If you’re new to using a sauna, start slowly and increase the time to 30 minutes as your body allows. You can begin to experience benefits with as little as five minutes a day.

Generally, infrared saunas can be found at local gyms and spas. But if you’d prefer to make an investment in one for home use, you can choose from a cheaper and moveable option like a portable sauna, or you can pick one that requires installation like a wood sauna. Companies like Sunlighten, Therasage, and even Amazon have a range of infrared products, depending on your budget and available space.

Hot Bath

Don’t have access to a sauna? Consider soaking in a warm bath. Though the heat penetrates only a few centimeters, it may still help alleviate muscle tension. With the addition of Epsom salts to your bath, you might notice a heightened sense of muscle relaxation and feelings of calm, both of which mitigate pain, too.

Heating Pad

If you have a specific trigger point or area of soreness, a heating pad might be helpful to you. Like a hot bath, the heat penetrates only a few centimeters, but placing a heating pad over a painful, tense area can help loosen up the tissues contributing to the discomfort.

If you like the convenience of a heating pad but want the relief that comes with deep heat penetration, an infrared heating pad might fit the bill for smaller, targeted areas of pain. You’ll get some of the benefits of an infrared sauna — minus the steep price tag.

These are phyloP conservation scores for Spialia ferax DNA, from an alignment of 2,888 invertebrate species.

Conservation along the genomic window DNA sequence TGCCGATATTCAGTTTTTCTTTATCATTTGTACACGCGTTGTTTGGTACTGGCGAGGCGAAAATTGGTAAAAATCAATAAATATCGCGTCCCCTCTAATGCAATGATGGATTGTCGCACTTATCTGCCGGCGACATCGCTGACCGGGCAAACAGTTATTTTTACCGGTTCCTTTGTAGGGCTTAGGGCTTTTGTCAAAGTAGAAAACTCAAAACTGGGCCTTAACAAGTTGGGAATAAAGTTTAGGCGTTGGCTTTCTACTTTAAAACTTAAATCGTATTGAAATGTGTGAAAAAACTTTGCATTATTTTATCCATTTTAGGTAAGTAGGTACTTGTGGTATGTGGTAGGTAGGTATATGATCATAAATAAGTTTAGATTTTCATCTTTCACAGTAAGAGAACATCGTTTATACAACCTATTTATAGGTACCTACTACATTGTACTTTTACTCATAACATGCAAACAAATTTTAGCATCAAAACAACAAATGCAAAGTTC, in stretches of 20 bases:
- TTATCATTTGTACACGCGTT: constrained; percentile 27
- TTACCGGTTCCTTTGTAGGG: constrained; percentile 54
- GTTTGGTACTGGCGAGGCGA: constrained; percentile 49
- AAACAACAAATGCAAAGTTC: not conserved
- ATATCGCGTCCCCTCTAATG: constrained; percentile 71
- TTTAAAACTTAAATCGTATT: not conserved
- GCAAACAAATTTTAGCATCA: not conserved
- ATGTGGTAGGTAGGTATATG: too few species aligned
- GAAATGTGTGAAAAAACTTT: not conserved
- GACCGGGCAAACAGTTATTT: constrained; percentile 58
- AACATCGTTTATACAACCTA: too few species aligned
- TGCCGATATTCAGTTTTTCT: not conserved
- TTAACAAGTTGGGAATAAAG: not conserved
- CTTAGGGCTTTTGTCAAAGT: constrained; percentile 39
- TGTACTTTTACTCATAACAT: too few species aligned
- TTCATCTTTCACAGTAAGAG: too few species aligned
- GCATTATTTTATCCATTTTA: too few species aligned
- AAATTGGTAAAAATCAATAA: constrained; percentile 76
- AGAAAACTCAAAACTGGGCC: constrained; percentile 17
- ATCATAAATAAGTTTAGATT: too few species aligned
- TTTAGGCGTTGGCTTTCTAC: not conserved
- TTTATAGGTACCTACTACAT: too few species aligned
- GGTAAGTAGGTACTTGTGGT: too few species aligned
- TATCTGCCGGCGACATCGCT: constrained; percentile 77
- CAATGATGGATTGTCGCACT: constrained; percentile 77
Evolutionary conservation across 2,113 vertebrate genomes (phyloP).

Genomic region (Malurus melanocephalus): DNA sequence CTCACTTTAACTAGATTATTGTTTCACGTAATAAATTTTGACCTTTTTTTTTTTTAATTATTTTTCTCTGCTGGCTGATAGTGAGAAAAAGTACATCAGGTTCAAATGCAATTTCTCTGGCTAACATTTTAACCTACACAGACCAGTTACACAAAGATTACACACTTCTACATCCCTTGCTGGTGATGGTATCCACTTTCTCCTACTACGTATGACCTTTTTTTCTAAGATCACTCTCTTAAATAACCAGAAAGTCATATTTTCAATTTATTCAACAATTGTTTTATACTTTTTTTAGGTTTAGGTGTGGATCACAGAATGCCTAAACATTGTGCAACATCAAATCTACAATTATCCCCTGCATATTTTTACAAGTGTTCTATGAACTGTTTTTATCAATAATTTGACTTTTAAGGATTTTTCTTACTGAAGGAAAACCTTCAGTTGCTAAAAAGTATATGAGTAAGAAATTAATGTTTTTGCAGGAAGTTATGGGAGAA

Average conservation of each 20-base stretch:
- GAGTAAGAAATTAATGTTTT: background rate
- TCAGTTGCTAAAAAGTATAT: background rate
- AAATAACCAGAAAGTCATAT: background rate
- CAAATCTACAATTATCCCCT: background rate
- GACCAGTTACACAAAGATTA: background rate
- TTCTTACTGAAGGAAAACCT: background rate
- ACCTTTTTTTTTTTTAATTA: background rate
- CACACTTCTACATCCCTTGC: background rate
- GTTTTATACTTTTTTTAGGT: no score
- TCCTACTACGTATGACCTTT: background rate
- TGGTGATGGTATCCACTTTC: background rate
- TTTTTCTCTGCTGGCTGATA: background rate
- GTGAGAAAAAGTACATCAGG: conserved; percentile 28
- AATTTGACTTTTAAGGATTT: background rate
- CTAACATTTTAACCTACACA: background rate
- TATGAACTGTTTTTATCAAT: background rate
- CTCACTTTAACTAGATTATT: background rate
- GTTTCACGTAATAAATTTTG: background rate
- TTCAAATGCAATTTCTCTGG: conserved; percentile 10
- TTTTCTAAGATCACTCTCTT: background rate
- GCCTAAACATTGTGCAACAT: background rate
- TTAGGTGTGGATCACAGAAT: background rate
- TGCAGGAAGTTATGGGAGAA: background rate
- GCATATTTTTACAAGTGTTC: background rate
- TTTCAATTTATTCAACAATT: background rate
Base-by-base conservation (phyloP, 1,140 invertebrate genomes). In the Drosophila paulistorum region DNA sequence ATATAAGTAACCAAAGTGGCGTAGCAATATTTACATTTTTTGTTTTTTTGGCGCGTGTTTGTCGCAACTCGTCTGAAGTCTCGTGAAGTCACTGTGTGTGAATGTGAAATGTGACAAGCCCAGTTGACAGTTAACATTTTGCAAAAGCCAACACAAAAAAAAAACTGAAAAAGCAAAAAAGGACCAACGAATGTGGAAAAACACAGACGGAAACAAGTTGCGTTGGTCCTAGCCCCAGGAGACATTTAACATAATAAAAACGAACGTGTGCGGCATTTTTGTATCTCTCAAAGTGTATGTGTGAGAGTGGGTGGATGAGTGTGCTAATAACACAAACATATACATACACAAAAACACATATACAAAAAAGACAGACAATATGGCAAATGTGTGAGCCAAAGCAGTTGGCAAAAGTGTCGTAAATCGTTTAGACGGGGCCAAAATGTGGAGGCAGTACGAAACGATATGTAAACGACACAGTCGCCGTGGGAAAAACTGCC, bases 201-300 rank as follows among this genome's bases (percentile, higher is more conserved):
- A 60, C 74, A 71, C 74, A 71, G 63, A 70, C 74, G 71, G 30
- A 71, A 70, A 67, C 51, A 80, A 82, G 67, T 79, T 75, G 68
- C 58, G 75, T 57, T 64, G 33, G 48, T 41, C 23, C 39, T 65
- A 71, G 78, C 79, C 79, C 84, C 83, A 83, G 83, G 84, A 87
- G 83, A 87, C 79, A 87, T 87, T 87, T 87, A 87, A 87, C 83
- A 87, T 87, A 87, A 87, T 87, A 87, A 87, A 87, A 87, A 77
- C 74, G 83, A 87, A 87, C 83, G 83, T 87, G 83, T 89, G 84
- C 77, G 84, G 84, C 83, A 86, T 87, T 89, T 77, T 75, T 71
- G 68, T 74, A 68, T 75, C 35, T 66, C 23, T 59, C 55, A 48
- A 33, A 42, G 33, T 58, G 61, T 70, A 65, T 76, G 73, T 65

2. Foam Rolling

Foam rolling is a money-saving form of myofascial release (MFR) that you can do yourself. The pressure of the foam roller over your muscles loosens fascia and breaks up soft-tissue adhesions and scar tissue. Nowadays, foam rollers come in a variety of widths and lengths and are available from online retailers, stores like Target and Walmart, and even health food stores.

person in gym clothes rolling one leg on a foam roller on a yoga mat

To begin rolling, position yourself on the roller and use your bodyweight to roll back and forth over the length of your muscles, pausing when you reach a tender point. You can do just about every major muscle group with your foam roller. Here are a few videos to get you started:

3. Trigger Point Self-Massage